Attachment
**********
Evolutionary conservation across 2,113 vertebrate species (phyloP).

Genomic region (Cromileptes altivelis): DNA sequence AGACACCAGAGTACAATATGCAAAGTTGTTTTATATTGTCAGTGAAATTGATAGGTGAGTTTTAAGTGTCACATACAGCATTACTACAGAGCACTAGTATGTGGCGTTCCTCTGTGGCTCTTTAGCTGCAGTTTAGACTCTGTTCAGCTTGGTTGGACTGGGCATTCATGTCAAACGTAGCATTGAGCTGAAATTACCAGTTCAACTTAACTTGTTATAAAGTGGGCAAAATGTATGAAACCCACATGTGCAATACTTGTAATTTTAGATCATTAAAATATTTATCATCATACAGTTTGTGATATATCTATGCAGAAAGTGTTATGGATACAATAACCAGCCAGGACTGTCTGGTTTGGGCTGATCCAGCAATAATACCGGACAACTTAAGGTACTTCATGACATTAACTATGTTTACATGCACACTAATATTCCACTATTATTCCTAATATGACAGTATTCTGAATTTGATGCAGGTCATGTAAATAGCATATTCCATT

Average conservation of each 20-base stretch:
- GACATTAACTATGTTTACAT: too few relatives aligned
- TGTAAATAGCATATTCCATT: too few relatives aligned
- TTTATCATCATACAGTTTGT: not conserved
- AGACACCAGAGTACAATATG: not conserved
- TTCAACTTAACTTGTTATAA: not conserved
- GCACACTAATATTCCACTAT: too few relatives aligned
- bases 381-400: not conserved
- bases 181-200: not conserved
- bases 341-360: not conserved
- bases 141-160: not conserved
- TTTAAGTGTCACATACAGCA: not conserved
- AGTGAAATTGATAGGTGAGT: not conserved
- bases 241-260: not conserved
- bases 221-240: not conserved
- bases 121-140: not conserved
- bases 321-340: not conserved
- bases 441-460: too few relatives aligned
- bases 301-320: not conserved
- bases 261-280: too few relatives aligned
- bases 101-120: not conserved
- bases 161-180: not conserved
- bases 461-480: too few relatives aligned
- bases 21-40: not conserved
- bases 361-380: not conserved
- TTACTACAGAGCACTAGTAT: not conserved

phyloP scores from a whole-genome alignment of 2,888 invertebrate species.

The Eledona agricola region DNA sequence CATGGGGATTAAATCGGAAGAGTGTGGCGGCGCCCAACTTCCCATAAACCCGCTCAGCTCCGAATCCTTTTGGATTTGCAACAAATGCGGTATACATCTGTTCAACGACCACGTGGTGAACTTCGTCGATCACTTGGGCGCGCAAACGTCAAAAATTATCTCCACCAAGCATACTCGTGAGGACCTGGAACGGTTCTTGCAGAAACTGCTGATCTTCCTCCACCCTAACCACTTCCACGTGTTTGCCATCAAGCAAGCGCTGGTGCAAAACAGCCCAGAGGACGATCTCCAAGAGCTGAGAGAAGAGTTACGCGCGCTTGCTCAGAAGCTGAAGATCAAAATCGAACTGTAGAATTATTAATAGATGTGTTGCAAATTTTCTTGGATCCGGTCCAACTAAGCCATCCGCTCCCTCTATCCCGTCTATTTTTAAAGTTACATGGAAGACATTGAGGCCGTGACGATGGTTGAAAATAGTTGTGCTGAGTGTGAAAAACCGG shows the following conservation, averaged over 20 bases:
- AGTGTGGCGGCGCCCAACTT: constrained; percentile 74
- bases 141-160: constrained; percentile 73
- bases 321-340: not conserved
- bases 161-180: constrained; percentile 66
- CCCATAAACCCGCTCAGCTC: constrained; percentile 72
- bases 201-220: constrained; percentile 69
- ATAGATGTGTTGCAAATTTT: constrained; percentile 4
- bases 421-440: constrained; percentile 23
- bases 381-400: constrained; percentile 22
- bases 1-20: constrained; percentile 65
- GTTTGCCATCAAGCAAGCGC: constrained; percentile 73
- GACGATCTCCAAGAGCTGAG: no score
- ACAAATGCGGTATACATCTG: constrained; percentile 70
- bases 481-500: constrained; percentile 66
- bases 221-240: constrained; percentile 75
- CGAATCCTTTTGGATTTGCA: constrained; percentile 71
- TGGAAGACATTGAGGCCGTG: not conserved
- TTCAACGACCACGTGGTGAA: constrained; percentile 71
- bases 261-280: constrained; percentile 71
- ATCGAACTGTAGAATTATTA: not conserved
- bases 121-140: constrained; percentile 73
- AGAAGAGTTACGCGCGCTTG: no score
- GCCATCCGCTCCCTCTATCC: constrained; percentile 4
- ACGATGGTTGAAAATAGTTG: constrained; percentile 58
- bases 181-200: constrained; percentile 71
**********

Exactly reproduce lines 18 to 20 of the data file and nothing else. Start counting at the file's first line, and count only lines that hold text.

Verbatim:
- bases 121-140: not conserved
- bases 321-340: not conserved
- bases 441-460: too few relatives aligned